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These new robots will plunge into the ocean’s most alien depths

At the bottom of the Mariana Trench, at a place called the Challenger Deep near Guam, 36,000 feet beneath the surface of the ocean, the pressures from the water above reach a crushing eight tons per square inch—about a thousand times the standard atmospheric pressure at sea level. Some comparisons ask us to picture 100 adult elephants standing on your head, which would no doubt be painful if you even survived long enough while exposed to that kind of pressure to feel anything at all.

At the Woods Hole Oceanographic Institution (WHOI) in Massachusetts, a small team of scientists and engineers are developing a new class of autonomous robotic systems called Orpheus, named for a figure in Greek mythology who ventured through the depths of Hades. They will soon be able to reach any part of the deepest, darkest reaches of the sea.

The idea is to develop a small fleet of autonomous craft that can stay down for hours, perhaps days, collecting vast amounts of data and samples that will help researchers better understand everything from climate change to how life can survive at such extremes. It’s no wonder that when scientists contemplate the next frontier where such technology might be used, they look to space.

It is believed that if life exists elsewhere in the solar system, it will be found on one of the ice-caked moons of Jupiter (Europa) or Saturn (Enceladus), both of which also have oceans beneath their ice. If there is life, scientists say, most likely it would take the form of microbes like the ones found at great depths in our own oceans. Or maybe there would be something else entirely. A new form of life. We simply have no idea.

NASA is currently contemplating missions to find life on other moons by landing craft and exploring beneath the ice, but they likely remain decades out. In the meantime, as we develop the technology that will be required for a craft to land and submerge in an icy foreign ocean, we are looking to the great depths of our own seas as the closest analog. That work is being done now.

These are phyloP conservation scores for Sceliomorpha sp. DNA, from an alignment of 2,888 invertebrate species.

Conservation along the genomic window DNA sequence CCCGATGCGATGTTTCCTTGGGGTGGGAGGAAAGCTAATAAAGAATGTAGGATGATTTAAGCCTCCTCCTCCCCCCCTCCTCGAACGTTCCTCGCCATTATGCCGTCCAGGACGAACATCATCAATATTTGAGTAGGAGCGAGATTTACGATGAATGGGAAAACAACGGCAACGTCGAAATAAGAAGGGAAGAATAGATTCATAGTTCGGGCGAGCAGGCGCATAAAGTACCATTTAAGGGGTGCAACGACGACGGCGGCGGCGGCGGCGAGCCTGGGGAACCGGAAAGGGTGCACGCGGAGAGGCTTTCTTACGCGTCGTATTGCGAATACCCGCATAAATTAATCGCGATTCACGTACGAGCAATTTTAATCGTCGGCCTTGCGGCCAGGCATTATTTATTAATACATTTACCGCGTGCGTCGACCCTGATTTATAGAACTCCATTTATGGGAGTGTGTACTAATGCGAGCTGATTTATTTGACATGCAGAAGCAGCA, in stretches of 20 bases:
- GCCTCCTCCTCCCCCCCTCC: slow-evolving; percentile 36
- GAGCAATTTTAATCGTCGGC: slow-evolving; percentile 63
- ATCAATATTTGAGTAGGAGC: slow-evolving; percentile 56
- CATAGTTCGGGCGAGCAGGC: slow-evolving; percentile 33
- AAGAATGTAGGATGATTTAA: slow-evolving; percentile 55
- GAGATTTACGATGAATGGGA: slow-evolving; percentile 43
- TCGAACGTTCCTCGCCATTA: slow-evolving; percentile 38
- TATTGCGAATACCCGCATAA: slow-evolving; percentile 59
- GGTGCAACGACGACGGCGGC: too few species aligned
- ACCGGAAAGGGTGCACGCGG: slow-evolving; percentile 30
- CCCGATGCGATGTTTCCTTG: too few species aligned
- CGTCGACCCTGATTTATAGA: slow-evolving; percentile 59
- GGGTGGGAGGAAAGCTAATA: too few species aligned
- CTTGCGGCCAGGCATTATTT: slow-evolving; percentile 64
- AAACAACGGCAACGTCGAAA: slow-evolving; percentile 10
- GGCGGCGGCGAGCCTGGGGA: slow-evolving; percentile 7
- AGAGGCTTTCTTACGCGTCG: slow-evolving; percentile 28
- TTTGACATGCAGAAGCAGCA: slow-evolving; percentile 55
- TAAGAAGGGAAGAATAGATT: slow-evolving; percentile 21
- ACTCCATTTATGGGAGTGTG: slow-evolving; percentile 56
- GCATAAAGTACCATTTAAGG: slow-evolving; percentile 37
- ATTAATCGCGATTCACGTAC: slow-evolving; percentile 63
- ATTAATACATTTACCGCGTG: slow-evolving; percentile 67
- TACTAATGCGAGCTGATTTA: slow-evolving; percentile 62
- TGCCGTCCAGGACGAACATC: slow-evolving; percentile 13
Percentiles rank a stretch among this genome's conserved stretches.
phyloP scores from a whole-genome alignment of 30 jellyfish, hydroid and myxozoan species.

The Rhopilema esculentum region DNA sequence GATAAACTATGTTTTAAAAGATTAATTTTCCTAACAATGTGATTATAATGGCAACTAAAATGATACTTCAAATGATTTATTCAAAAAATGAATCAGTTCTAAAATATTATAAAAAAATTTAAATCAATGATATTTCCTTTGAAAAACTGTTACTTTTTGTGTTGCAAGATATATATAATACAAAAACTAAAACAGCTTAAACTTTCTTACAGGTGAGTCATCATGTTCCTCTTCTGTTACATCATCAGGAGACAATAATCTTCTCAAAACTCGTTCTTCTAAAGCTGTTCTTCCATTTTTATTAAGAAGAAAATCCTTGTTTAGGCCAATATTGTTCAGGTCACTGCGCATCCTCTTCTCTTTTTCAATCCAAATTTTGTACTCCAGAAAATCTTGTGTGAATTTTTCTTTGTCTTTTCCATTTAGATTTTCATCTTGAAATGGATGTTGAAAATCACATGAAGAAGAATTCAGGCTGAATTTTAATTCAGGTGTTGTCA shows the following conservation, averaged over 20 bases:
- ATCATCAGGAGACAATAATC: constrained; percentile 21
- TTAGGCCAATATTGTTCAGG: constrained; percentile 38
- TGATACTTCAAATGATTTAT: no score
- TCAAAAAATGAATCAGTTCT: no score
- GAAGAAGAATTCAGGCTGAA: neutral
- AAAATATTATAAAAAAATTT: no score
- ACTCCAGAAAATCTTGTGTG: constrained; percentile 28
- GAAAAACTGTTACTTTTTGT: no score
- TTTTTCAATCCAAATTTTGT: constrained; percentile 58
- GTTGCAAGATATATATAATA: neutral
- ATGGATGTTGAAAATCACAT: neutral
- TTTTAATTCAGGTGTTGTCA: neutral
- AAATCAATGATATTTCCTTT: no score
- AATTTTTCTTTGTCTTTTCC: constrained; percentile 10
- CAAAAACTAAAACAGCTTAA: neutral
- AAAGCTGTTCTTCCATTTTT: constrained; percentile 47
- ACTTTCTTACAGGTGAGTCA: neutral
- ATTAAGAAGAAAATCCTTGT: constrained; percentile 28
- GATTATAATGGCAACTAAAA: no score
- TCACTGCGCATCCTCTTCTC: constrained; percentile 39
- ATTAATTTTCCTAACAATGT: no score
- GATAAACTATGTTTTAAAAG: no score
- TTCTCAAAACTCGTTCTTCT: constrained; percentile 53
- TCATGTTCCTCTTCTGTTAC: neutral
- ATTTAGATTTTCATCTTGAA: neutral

Two Orpheus vehicles have already been built and are being tested at various deep ocean spots around the United States, including a vast, underwater canyon along the New England continental shelf, and off the coast of Florida at a place called the Blake Plateau. Each robot is about the size of a Harley Davidson motorcycle, is shaped like a hoagie sandwich, and costs less than $200,000 to build—far cheaper than other underwater robotic systems with similar capability. They can operate autonomously, which they’ll do at the hadal depths, but can also work while connected to a tether.

The Orpheus project is part of a larger program to explore the deep ocean at WHOI called HADEX, short for Hadal Exploration. The project promises to open up a new frontier in deep ocean science and to help marine biologists better understand how organisms can survive the deep ocean’s crushing pressures. The conditions are so different down there, the adaptations required to survive must also be very different, scientists believe. The exploration of the deepest part of the ocean may lead to the discovery of entirely new life forms, possibly new Kingdoms of life.

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